If things are explained in black and white, then they should be clear. The same is true in Jèrriais if something is en nièr-et-blianc - but because the words change depending on whether they are masculine or feminine not all is so straightforward.
Black Butter, which everyone is familiar with, is lé nièr beurre, and a Black Butter Evening is eune séthée d'nièr beurre.
The Jèrriais name for Noirmont is Nièrmont (the black hill), and the Jèrriais equivalent of the pot calling the kettle black is ch'est la peile tch'appelle lé trépid nièr tchu.
However, in the East of the Island, Jèrriais-speakers are more likely to use a slightly different form of the word for black - né. And they may instead say things are blianc-et-né (white and black)!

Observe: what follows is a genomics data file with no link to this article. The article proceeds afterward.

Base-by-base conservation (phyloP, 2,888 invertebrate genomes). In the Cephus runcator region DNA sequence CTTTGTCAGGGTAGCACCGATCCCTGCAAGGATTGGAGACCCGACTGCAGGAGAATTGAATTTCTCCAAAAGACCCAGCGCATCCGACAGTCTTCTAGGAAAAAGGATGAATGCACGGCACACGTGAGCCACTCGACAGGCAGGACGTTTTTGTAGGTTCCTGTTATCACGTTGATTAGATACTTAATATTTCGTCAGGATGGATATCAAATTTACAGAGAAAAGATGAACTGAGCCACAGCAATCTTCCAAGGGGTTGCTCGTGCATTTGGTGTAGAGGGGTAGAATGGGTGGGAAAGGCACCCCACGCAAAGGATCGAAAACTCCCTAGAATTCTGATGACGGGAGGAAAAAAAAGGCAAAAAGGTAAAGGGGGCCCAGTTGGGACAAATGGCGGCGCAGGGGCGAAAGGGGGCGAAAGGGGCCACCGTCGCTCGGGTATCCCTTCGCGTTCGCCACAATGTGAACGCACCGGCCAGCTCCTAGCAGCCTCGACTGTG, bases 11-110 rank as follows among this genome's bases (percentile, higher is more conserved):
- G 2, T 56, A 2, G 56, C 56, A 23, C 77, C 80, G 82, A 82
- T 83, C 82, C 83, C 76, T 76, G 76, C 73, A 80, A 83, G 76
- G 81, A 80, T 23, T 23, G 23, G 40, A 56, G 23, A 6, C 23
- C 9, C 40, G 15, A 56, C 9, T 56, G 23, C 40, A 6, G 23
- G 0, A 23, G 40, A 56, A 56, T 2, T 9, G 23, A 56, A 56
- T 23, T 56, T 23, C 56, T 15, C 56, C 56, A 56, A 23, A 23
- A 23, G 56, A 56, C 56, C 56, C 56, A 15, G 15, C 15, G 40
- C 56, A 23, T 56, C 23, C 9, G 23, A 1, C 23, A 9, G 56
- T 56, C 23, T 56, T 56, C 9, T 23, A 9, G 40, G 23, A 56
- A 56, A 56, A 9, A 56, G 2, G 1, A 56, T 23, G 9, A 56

But regardless of which Parish one comes from and which form one uses, here are some useful phrases - such as nièr coumme un ramonneux (as black as a chimney-sweep), nièr coumme d'la tathe (as black as tar) and nièr coumme lé Vendrédi (as black as Friday).
If the word described is feminine, then the Jèrriais word for black is néthe or naithe - two different possible spellings. Why not have a look out for La Néthe Rue (the black road) in St. Ouën?
When we are teaching Jèrriais in schools we do not now often come across eune néthe plianche (a blackboard) in modern classrooms - each classroom is now equipped with eune blianche plianche (a whiteboard). Les mousses aiment bein ches p'tits mots tchi riment! (The children really like these little words that rhyme!)
Temps pâssé when people were more superstitious they were afraid of la néthe méthe (the black mother - the leader of a witches' coven) and la blianche femme (the white lady - a ghost or apparition). If you bumped into one of these spinechilling beings in a dark country lane, you might turn blianc coumme un lîncheu (white as a sheet).
If everything, though, is not as clear as black and white, then perhaps it is all bonnet blianc et blianc bonnet (bonnet that's white and white bonnet) - six of one and half a dozen of the other!
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